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Turning down the heat

Turning down the heat

HLG Associates on carbon footprint and steps organisations can take to help tackle climate change

One of Joe Biden’s first actions after inauguration was both highly significant and very symbolic. Potentially for all of us.

At a stroke, he reversed his predecessor’s controversial decision to withdraw America from the Paris Agreement. In so doing the new President signalled his, and most of his nation’s, commitment to fight climate change and bring the USA back in-line with other countries.

The Paris Agreement obliges signatory states – 191 in total – to reduce their greenhouse gas emissions. Each country must determine, plan and regularly report on efforts to limit global warming. Simple – right?   

Far from it, of course. The climate change challenge – believe it or not – is enormous. Achieving or even coming near national goals requires just about every individual and organisation to make permanent changes in lifestyle and operations. Some of these are small, some must be bolder.

Where to begin? Start taking an interest in your carbon footprint, according to Chris Bester of CI-based building consultancy experts HLG Associates.

‘Global warming is caused by emissions of greenhouse gasses, or GHGs,’ he expands, ‘which gather in the atmosphere to reflect heat back towards the earth’s surface rather than letting it escape into space. Human activity is increasing these gasses beyond any natural cycle, which means temperatures rising unnaturally down on earth – this is leading to a change in the earth’s climate. A carbon footprint is a way of measuring the total contributing greenhouse gas emissions caused by an individual or organisation.’

‘What’s important to understand,’ Mr Bester continues, ‘is that cause may be direct – i.e. through our actions – and indirect, i.e. through actions of others we’re involved with.’

For an organisation, direct emissions come from activities under its control. Burning oil or gas to heat premises, for example, or driving company vehicles. These are termed ‘Scope 1’ emissions.

‘Scope 2’ emissions are indirect, resulting from generating the electricity used by an organisation. The amount depends on the method of generation – wind power logically resulting in less greenhouse gases than coal-fired power stations, although the lifetime emissions must also be considered.

Lastly comes ‘Scope 3’ emissions, again indirect and again coming from activities outside an organisation’s control. Examples are emissions caused by manufactured goods bought by the organisation or through delivering them to premises. There’s the impact of employees travelling to and from work, especially in buses and cars. Business travel – think fuel-guzzling jets. Waste generated – think landfill gases. Another source is the lifetime emissions of an item or service, e.g. the energy required to mine metals used in car batteries.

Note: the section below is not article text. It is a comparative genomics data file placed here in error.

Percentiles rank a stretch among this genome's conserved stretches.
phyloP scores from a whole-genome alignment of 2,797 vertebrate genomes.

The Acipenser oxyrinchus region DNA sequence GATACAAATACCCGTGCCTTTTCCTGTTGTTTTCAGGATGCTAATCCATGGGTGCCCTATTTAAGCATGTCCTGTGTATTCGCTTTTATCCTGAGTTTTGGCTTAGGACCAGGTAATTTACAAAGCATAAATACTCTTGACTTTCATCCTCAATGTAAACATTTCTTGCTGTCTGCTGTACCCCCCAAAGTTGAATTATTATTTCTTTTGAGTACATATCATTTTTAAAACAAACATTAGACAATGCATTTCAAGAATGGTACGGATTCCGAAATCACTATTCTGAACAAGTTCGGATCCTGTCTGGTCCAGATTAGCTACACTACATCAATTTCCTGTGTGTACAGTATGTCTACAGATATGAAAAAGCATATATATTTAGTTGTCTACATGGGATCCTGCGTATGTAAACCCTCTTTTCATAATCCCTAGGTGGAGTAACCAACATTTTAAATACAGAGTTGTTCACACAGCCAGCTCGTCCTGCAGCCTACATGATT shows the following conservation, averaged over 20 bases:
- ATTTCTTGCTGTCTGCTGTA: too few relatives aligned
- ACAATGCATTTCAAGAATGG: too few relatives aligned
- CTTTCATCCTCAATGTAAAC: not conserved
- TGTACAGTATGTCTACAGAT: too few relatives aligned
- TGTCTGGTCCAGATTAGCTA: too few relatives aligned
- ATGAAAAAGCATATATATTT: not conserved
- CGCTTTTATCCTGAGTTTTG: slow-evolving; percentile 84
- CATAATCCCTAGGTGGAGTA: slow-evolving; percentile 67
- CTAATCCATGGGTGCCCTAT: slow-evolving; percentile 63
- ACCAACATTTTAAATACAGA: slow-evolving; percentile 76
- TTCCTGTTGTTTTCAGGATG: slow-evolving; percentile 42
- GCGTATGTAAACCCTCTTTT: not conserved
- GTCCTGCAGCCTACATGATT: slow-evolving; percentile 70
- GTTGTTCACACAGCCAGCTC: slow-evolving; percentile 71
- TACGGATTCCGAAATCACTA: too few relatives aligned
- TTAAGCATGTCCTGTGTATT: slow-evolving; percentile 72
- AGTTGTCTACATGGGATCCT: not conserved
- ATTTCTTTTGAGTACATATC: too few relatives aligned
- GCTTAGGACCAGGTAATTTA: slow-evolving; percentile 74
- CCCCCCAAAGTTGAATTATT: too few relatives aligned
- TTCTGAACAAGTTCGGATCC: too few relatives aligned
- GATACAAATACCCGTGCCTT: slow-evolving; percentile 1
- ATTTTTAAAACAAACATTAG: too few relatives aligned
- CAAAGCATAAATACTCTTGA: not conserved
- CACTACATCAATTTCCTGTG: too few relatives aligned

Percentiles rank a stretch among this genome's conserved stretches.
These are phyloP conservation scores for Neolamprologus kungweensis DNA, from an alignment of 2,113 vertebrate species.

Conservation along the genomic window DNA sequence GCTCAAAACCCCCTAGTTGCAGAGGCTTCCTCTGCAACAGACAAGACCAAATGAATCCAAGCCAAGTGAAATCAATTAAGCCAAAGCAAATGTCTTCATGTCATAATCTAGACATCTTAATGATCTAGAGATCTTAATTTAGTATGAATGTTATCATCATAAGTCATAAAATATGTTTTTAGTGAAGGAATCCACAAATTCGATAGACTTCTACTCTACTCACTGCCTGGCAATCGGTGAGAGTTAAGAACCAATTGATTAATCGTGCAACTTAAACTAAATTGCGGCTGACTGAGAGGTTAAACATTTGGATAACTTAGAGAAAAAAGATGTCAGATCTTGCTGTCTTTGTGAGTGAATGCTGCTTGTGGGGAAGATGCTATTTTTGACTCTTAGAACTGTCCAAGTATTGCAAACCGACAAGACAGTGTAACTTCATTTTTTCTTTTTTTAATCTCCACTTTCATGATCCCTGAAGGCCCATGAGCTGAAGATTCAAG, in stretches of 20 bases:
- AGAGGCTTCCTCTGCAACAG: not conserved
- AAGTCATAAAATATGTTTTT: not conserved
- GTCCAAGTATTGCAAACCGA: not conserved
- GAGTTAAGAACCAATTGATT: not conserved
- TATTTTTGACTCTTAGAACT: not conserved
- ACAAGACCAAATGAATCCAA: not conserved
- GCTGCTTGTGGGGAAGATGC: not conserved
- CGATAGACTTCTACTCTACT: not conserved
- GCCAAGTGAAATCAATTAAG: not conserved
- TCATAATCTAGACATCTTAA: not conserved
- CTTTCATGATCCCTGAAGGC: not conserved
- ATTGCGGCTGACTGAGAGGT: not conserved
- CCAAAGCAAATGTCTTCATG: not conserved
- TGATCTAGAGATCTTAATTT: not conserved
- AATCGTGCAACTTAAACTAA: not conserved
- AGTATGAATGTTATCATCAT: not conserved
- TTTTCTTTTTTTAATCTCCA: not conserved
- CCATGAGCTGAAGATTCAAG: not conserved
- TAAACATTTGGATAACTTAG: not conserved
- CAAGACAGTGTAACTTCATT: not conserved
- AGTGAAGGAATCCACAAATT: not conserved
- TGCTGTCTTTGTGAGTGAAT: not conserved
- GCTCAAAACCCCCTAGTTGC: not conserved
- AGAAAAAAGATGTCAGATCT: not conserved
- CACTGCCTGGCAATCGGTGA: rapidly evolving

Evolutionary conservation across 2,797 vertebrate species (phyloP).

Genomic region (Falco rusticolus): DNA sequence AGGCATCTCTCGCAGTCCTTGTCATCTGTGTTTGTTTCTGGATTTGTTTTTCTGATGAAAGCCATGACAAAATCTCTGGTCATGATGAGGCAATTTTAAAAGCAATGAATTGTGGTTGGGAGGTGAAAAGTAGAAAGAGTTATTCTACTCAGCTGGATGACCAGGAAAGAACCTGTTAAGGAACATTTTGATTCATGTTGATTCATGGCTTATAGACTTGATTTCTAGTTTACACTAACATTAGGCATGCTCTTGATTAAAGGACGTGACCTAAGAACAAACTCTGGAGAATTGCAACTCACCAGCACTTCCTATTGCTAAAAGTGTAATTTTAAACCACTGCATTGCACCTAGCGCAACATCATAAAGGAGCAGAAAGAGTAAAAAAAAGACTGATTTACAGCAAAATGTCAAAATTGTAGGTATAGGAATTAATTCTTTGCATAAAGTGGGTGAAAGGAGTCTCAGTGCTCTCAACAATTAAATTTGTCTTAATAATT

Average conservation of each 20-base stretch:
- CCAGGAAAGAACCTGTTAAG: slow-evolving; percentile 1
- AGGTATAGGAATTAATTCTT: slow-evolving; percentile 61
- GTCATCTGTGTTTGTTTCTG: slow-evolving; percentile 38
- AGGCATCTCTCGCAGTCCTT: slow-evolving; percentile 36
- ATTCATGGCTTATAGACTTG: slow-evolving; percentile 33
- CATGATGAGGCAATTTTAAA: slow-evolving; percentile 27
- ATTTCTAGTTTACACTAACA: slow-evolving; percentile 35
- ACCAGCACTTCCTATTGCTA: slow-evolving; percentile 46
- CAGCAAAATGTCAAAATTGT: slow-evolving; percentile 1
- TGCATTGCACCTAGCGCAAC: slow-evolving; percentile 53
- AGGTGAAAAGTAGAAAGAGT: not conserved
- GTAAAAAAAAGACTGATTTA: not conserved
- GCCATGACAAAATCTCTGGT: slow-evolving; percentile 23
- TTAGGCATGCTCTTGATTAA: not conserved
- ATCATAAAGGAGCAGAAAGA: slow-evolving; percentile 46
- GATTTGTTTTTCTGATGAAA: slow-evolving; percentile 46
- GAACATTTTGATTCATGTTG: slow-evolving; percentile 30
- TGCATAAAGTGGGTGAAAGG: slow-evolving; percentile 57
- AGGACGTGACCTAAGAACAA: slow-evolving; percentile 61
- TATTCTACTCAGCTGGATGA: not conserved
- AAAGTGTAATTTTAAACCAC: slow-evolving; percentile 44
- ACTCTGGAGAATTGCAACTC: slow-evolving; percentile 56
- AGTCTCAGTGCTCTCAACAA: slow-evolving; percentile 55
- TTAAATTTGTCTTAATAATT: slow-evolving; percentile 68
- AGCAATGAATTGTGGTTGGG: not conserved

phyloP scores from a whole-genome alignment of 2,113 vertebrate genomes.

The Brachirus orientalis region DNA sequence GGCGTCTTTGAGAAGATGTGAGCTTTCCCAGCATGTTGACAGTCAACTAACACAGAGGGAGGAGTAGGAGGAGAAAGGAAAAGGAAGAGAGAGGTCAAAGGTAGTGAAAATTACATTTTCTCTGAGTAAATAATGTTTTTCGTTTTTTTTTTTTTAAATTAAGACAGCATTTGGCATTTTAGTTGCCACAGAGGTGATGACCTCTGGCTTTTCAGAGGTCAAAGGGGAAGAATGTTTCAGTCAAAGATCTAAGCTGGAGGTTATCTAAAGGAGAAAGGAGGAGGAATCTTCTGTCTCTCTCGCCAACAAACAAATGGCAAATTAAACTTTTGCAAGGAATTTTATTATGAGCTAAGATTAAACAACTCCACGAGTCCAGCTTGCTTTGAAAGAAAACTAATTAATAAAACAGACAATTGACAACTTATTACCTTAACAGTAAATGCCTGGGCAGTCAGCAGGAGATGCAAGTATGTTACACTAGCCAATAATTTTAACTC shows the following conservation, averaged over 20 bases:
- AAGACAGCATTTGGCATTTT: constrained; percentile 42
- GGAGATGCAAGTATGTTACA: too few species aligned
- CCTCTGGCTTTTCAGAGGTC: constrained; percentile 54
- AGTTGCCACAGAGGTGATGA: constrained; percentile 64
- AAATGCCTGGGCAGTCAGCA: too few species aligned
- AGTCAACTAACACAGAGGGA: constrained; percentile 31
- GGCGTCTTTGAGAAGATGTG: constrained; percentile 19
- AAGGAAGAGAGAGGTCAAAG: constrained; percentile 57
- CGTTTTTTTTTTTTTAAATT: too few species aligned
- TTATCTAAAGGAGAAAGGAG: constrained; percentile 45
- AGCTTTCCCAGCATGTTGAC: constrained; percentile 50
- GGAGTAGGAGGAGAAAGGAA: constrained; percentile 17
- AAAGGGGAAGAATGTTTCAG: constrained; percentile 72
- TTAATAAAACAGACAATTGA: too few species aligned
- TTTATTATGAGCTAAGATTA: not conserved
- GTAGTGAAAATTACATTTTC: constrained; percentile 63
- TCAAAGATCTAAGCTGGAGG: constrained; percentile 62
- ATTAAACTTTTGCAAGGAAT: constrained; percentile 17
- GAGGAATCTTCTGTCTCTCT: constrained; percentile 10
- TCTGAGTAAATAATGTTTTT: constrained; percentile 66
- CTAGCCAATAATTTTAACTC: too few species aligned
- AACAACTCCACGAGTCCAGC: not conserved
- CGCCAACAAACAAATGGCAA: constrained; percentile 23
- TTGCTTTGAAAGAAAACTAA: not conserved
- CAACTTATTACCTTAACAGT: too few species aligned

CHRIS BESTER, Principal Environment and Sustainability Consultant, HLG Associates

Jointly, the greenhouse gas output of scope 1, 2 and 3 represents an organisation’s carbon footprint. And jointly, such a breadth of potential sources represents quite a challenge for any organisation thinking about reductions. But the right proportional approach, according to Mr Bester, is choosing an area offering the most straightforward impact.

‘Organisations should logically consider Scope 1 emissions first, which are under direct control,’ he clarifies. ‘Reducing use of company vehicles, for example, or moving to electric ones. Upgrading to more efficient heating or cooling systems. Replacing high energy lighting with low energy LEDs, once the current fittings have reached the end of their useful life.’

‘Importantly,’ he underlines, ‘the benefit will be not just reducing greenhouse gases, but long-term cost savings too. Good for the planet – and the bottom line.’    

Hard to disagree. But challenging for some organisations to find the required time and focus to start making these important changes.

Recognising this, HLG recently launched a range of professional environmental services. These include an initial audit to determine present carbon footprint, developing a strategy to reduce, or implementing wholesale operational changes.

‘There’s real interest in becoming more environmentally sustainable,’ Mr Bester concludes, ‘driven partly by global initiatives, partly by local. Governments are implementing new environmental policies, for example, encouraging or potentially obliging organisations to align themselves with national carbon neutral strategies. The building industry too is embracing the trend, with a ‘Green Construction’ approach focused on recognising and mitigating the environmental impact of development.’

‘The key thing for all organisations – like countries – is recognising the need to change and implementing a proportional response. And once there, HLG are here to help do something about it.’

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